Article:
They sit in the window, looking out at the winter wonderland our neighborhood has become, and then they meow longingly at the sealed cat door leading to our (uninsulated) sunroom. I swear, my two indoor cats just do not understand how cold it is outside, and how dangerous a Canadian winter can be for a cat whose paws have never touched snow. They act like they have cabin fever, but I know the cure would be more dangerous than the disease.
It’s not even like my cats are used to coming and going outside as they please — no, my girls, Ghost Cat and Specter, are indoor cats all year long. Ghosty was a stray at one point in her life, so she’s known the streets, but my fluffy black and orange beauty, Specter, has lived in this house since she was a tiny kitten. She’s only known the outdoors while on a leash or within the protective walls of our screened-in sunroom.
That sunroom is a special place for my kitties during spring, summer, and fall. They’re used to being able to take in the fresh air out there, watch the birds and keep an eye on the neighborhood. It’s a nice space in good weather, but in winter it turns into a freezer, so we sealed up the cat door for the season. Now, like rebellious teenagers, the kitties are trying to sneak out of the warm house and into the sunroom every chance they get — but they can’t take the cold.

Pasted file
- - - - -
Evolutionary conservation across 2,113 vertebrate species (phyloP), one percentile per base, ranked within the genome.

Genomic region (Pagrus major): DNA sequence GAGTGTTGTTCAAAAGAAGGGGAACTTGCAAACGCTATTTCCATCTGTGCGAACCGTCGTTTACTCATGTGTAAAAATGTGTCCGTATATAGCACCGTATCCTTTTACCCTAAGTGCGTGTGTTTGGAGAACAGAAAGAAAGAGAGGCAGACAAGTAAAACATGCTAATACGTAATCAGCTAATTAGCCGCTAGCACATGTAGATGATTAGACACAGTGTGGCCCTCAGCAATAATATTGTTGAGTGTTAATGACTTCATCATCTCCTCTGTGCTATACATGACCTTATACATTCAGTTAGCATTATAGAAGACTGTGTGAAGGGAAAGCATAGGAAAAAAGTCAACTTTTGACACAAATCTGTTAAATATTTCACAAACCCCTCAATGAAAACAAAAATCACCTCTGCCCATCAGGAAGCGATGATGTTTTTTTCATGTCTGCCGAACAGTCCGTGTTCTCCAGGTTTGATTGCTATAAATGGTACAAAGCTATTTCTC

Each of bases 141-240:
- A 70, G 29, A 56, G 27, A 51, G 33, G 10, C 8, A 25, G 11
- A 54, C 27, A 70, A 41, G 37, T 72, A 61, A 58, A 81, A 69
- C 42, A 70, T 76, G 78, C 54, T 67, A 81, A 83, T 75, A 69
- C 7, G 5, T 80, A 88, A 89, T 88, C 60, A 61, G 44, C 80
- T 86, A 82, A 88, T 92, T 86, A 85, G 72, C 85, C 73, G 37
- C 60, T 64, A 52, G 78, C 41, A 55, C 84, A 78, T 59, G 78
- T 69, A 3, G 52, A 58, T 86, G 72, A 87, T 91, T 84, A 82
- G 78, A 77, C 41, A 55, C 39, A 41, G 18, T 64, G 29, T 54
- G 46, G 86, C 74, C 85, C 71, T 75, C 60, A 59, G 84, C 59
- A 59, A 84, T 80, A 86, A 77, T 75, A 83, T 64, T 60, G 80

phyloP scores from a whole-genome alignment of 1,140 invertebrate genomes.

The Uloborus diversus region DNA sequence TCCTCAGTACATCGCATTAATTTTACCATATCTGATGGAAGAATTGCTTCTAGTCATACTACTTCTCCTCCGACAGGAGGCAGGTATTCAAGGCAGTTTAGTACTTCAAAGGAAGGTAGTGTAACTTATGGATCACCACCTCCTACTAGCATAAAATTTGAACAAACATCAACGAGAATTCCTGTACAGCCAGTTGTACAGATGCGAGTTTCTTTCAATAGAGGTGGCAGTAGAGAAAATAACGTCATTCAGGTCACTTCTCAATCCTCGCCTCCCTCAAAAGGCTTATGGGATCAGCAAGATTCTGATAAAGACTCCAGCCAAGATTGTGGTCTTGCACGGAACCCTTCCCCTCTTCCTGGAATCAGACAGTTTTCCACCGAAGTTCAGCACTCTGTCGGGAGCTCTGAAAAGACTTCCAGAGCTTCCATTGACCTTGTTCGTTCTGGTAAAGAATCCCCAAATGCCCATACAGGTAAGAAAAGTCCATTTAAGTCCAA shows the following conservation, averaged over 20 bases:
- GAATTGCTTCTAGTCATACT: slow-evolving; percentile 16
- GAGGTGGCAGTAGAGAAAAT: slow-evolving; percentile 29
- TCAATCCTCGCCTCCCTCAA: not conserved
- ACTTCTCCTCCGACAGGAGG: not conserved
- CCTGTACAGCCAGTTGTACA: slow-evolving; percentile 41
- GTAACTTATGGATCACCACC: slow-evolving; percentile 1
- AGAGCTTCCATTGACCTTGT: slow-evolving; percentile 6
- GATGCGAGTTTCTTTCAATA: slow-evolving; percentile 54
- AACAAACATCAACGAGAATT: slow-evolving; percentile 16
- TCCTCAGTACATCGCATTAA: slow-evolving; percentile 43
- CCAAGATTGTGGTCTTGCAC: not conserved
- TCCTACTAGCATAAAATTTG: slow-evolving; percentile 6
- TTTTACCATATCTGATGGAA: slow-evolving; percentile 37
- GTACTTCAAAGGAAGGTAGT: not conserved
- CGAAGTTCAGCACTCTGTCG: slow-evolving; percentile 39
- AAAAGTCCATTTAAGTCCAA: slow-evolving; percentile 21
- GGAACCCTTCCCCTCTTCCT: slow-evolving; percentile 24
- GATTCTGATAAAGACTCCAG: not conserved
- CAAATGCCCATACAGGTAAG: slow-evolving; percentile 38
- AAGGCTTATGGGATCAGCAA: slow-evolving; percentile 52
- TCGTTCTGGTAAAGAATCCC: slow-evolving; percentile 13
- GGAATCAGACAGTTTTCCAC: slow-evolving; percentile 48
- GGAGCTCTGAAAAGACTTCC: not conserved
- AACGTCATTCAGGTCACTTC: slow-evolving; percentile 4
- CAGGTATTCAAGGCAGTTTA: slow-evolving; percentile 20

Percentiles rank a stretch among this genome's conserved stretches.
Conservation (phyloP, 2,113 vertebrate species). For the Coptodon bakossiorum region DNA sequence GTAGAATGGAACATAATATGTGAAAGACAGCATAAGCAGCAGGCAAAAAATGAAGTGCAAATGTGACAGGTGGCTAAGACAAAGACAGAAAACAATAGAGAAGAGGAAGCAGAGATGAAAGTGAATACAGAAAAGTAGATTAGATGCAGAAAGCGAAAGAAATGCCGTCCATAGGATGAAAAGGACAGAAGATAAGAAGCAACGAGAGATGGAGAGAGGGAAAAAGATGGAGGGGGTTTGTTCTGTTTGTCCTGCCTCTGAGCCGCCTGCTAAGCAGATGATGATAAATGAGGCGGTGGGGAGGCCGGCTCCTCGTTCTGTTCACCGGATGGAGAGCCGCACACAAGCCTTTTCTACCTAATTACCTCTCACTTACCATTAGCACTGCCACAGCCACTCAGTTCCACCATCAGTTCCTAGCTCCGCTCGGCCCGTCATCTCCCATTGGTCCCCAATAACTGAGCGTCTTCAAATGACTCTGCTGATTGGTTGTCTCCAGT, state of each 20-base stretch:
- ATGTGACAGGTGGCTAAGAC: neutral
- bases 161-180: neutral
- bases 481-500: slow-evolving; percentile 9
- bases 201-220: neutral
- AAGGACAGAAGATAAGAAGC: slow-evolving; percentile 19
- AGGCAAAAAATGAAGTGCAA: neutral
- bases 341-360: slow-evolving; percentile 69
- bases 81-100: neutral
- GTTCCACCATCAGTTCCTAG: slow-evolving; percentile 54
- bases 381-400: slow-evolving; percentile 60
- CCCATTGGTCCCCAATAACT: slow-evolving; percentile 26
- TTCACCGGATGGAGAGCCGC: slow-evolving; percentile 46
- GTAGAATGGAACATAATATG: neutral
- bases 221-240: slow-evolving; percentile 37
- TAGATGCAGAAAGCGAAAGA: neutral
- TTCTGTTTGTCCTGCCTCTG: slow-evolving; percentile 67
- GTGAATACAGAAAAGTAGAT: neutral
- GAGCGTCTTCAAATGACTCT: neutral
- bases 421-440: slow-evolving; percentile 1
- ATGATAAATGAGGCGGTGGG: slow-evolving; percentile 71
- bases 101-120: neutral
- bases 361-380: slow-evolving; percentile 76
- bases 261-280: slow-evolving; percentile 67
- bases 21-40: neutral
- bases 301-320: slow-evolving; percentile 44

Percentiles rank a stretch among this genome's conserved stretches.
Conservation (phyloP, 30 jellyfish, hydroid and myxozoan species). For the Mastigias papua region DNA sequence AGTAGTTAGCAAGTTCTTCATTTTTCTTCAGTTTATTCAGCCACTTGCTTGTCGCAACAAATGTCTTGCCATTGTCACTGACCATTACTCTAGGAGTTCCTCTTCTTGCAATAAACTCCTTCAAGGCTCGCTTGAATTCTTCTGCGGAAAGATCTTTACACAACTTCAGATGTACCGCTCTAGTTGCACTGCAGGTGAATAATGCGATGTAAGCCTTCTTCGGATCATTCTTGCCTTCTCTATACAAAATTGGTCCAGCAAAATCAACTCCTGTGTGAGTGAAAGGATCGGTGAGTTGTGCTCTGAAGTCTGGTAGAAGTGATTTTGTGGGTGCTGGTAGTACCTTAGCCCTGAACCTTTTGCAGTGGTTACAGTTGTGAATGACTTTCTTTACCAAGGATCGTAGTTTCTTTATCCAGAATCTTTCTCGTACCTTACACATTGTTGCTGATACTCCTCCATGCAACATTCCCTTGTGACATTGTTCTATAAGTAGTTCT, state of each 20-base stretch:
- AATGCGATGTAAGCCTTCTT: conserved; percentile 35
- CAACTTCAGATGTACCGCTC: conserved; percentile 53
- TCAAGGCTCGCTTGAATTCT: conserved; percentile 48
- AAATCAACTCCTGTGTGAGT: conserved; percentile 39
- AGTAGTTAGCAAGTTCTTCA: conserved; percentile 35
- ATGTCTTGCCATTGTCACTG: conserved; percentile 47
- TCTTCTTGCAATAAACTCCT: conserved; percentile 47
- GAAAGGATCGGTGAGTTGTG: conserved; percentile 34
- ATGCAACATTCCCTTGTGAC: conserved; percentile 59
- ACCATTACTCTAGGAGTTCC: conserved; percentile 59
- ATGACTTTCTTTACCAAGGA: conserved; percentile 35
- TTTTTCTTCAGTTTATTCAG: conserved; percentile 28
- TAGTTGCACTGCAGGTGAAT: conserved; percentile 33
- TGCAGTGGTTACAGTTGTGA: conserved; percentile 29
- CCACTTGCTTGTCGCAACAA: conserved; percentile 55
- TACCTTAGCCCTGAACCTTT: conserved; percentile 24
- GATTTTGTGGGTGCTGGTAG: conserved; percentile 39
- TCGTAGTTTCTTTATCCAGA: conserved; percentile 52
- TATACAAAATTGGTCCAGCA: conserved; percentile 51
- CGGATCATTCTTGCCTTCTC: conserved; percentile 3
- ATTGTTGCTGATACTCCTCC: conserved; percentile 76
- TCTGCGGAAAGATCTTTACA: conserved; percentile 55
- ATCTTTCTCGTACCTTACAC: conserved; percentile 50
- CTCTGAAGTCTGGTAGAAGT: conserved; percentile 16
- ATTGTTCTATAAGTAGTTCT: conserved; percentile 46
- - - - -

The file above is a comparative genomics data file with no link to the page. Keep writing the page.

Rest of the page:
My fluffy little black adolescent, Specter, just now demonstrated how quickly wanting to be in the sunroom turns into wanting to come back in. A few minutes ago I took our dogs outside to pee. We have to go through the sunroom to get to the backyard. I must’ve left the door from the house to the sunroom open a crack, because as my dogs evacuated their bladders, I looked up and saw Ghosty chillin’ on a window sill in that freezing room.
I brought the dogs back in and shooed Ghost Cat into the warm house. I made a coffee, and was checking emails when I heard some emergency meowing coming from the back door. I looked down at my feet, where Ghost Cat and Marshmallow the dog were resting, and realized Specter was missing — and the wailing meows must be coming from the frigid sunroom.
I rushed to let Speck back in and sure enough, she bolted inside the moment I opened the door. I picked her up and petted her chilly fur, and she purred in my arms for a while. I fed her some special treats of rotisserie chicken to cheer her up and she eventually joined Ghost Cat and Marshmallow for some warm cuddles.
As if sneaking into the frigid sunroom was not enough, my beloved Ghost Cat recently decided that she wanted to experience the actual outdoors, in all its frostbite-inducing glory. It happened when I was coming home from a walk with our two dogs. As I opened the front door and stepped into our living room, Ghost Cat suddenly made a dash for it. I swung around to try to stop her, but found myself tangled in dog leashes as I watched Ghost Cat’s pretty little tail flick out of sight.
Immediately, I turned into a screeching, panicking mad woman. My anxiety level went from zero to a million in less than a second.